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Über Genius
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Fuel Gauge Sender unit, explained.

The Opel GT (as well as other models) fuel level sender unit is a VERY simple design.

Inside a protective tube is a float that rides up and down a resistor wire, depending on the level of fuel in the tank.

Built into the float are 4 contacts (two on each side), that touch the resistor wire, and connect one side of the wire to the other. It's assumed that the double contacts, on each side, serve a dual purpose.
1) They contact the wire in TWO places as opposed to one which improves the likelihood of actual contact with the wire.
2) They provide tension between the contacts and the wire.

Below, I am illustrating the various components as well as the best possibilities for restoring an intact unit to full functionality.

Perform this project at your own risk.

First step is to disassemble the unit. You really only need to remove the protective tube to see if your unit is maintainable (repairable).

On the bottom of the fuel level sender unit is a small bolt. It's probably rusted, as shown in this photo.
Carefully bend the holding tabs (already bent flat in this picture) to allow the nut to turn. The nut is NOT put on very tight so if you can't turn it easily with a pair of needle nosed pliers then get some evaporust and soak the bottom of the unit overnight.



Once the nut is removed, the protective tube will come off. If it's stuck a bit, it's likely stuck at the top. Just, CAREFULLY, wiggle things around a little and it will come loose.
Carefully remove the protective tube as there could be contaminants in it that could damage things. Not anything to be afraid of but there are fragile parts inside.

You will see the following, if the unit is intact.

There will be a float, and two very thin wires. The wires are actually pretty stout but still fragile. They are "resistor wires" and they provide the resistance that makes the gauge function. As the float goes up to the top, the bridge in the float bypasses the rest of the wire and produces a LOW resistance. As the float rides to the bottom, the resistance goes up which provides a HIGH (relatively speaking) resistance.



This is important to know because if the float isn't making good contact with the resistor wire, the resistance will always be high and the gauge will read empty.

To service the unit, first make sure the resistor wire is intact. If it's broken, at all, it would need to be replaced to use this unit.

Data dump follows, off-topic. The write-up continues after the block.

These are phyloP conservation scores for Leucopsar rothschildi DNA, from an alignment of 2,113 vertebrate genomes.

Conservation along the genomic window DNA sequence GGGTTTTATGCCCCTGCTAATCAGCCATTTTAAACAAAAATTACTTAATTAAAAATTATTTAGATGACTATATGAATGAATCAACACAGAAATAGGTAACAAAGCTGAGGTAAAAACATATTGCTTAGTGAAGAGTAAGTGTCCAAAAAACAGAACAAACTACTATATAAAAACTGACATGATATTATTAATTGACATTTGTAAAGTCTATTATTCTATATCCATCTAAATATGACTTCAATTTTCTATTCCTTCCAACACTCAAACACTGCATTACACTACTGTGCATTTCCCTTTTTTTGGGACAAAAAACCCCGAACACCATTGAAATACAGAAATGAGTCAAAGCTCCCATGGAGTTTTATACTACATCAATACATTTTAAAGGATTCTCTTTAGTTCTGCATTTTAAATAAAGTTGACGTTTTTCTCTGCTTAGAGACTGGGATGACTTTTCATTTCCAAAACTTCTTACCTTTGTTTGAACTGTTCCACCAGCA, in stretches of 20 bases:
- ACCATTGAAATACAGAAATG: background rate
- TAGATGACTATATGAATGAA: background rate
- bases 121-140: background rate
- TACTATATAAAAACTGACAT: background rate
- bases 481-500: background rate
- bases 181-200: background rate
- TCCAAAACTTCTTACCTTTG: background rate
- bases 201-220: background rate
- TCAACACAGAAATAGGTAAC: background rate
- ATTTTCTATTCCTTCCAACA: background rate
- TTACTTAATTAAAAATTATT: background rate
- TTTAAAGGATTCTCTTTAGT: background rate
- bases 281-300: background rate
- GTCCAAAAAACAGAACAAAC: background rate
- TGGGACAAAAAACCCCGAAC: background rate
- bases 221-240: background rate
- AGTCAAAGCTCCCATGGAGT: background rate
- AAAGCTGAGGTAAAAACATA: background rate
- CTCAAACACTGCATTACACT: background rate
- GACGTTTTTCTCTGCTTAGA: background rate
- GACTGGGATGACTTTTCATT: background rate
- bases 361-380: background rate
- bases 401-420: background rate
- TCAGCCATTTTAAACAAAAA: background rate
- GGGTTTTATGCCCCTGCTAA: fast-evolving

If your resistor wire is broken, you can replace it with 40 gauge Nichrome "A" wire. As near as I can tell, it's an identical match, though my calculations suggest it could be off by as much as 5 ohms, overall. This would just make the gauge go a little lower than "E" on your gauge when you are on empty. Again, I don't know that it's not an exact match.

For now, it will be assumed the wire on your unit is intact.

Make sure you have continuity between the electrical connection tab and the housing where it bolts to the tank. If you do not have continuity, you will need a soldering iron and some good quality solder. It's not a difficult job to drop some solder onto the connections to bring them back to life. I will address that later in the thread when I solder mine. BTW, the solder connection really should be done regardless, but it not necessary to this post.

Assuming that you have continuity, service the wire and the contacts on the float.

It's easy for years and years of fuel to build up a varnish or oxidation on the wires and/or, the alignment shaft (that the float slides upon). The alignment shaft appears to be made of a rust resistant metal but based on magnetic testing, it's not stainless.
You can service the shaft by using some dish soap and a 3m (green scratchy) pad. It should shine when cleaned.



Next, inspect and service the contacts on the float. All FOUR contacts should be clean of debris, varnish, and oxidation. There may be a small groove worn into the contact surface but not worn through the contact. If the wire has worn through the contact, you might want to discard this unit.



To clean the contacts, put a little dish soap on the contact area and slide some waterproof 1200 grit sand paper across the contact surface, NOT THE WIRE.

Next, clean the wires VERY CAREFULLY. Use a small piece of cotton cloth (old Tshirt for instance) about one square inch, coated with dish soap. Run the cloth the length of the wire a few times. Move the float to the other end and clean the wire again. This will make sure the wire is clean from end to end.



Rinse all the parts with water and pat dry. Then put them in a nice, warm, dry, place to remove any remaining moisture. (I, personally, put the parts near a heater duct or in the over set at 150 degrees).

Check the continuity of the unit with the float at the top and at the bottom, before reassembly. You should read near zero resistance when the float is at the top and around 90 ohms when the float is at the bottom. If it is reading fine, reassemble the unit.

When reassembling, make sure the access hole is clear. The access hole is what makes the unit read gradual changes as oppose to having a dancing gauge when fuel sloshes around in the tank. If it's clogged, the fuel gauge will be very unresponsive.

Also, note that there is a notch at the top of the protective tube that aligns with the housing at the top. You MUST align this tab and notch or the nut on the bottom won't go onto the rod.